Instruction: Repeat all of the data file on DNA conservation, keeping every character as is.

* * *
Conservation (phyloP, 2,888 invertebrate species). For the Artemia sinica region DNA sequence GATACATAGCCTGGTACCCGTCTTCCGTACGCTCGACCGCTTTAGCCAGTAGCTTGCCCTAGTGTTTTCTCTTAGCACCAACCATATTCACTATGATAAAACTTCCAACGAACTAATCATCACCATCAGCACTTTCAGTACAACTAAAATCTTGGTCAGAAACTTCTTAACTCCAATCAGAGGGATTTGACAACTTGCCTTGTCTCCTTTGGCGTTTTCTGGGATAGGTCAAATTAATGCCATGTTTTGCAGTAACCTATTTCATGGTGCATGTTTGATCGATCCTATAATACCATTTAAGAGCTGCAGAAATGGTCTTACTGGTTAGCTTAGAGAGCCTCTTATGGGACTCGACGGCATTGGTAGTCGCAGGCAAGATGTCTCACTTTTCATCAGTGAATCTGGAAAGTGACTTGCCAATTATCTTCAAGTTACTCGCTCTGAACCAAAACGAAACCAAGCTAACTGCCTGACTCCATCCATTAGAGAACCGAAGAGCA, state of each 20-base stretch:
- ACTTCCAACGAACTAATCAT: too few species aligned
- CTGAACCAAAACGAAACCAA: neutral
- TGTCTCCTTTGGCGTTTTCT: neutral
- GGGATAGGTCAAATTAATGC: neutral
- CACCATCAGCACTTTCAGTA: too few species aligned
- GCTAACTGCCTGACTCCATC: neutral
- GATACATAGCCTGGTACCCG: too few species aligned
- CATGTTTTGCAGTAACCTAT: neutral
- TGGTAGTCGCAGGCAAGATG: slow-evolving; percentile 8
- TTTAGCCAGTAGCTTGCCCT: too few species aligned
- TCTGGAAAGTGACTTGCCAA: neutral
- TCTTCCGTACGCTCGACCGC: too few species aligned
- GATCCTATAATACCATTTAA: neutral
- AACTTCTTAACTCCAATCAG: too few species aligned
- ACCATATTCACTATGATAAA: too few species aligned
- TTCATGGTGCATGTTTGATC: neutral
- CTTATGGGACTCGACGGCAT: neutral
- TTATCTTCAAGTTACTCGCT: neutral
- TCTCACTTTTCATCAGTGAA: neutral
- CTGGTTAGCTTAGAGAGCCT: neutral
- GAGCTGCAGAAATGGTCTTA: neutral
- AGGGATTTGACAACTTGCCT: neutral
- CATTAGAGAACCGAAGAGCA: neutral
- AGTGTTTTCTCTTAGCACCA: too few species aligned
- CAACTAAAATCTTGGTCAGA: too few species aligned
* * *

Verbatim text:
Conservation (phyloP, 2,888 invertebrate species). For the Artemia sinica region DNA sequence GATACATAGCCTGGTACCCGTCTTCCGTACGCTCGACCGCTTTAGCCAGTAGCTTGCCCTAGTGTTTTCTCTTAGCACCAACCATATTCACTATGATAAAACTTCCAACGAACTAATCATCACCATCAGCACTTTCAGTACAACTAAAATCTTGGTCAGAAACTTCTTAACTCCAATCAGAGGGATTTGACAACTTGCCTTGTCTCCTTTGGCGTTTTCTGGGATAGGTCAAATTAATGCCATGTTTTGCAGTAACCTATTTCATGGTGCATGTTTGATCGATCCTATAATACCATTTAAGAGCTGCAGAAATGGTCTTACTGGTTAGCTTAGAGAGCCTCTTATGGGACTCGACGGCATTGGTAGTCGCAGGCAAGATGTCTCACTTTTCATCAGTGAATCTGGAAAGTGACTTGCCAATTATCTTCAAGTTACTCGCTCTGAACCAAAACGAAACCAAGCTAACTGCCTGACTCCATCCATTAGAGAACCGAAGAGCA, state of each 20-base stretch:
- ACTTCCAACGAACTAATCAT: too few species aligned
- CTGAACCAAAACGAAACCAA: neutral
- TGTCTCCTTTGGCGTTTTCT: neutral
- GGGATAGGTCAAATTAATGC: neutral
- CACCATCAGCACTTTCAGTA: too few species aligned
- GCTAACTGCCTGACTCCATC: neutral
- GATACATAGCCTGGTACCCG: too few species aligned
- CATGTTTTGCAGTAACCTAT: neutral
- TGGTAGTCGCAGGCAAGATG: slow-evolving; percentile 8
- TTTAGCCAGTAGCTTGCCCT: too few species aligned
- TCTGGAAAGTGACTTGCCAA: neutral
- TCTTCCGTACGCTCGACCGC: too few species aligned
- GATCCTATAATACCATTTAA: neutral
- AACTTCTTAACTCCAATCAG: too few species aligned
- ACCATATTCACTATGATAAA: too few species aligned
- TTCATGGTGCATGTTTGATC: neutral
- CTTATGGGACTCGACGGCAT: neutral
- TTATCTTCAAGTTACTCGCT: neutral
- TCTCACTTTTCATCAGTGAA: neutral
- CTGGTTAGCTTAGAGAGCCT: neutral
- GAGCTGCAGAAATGGTCTTA: neutral
- AGGGATTTGACAACTTGCCT: neutral
- CATTAGAGAACCGAAGAGCA: neutral
- AGTGTTTTCTCTTAGCACCA: too few species aligned
- CAACTAAAATCTTGGTCAGA: too few species aligned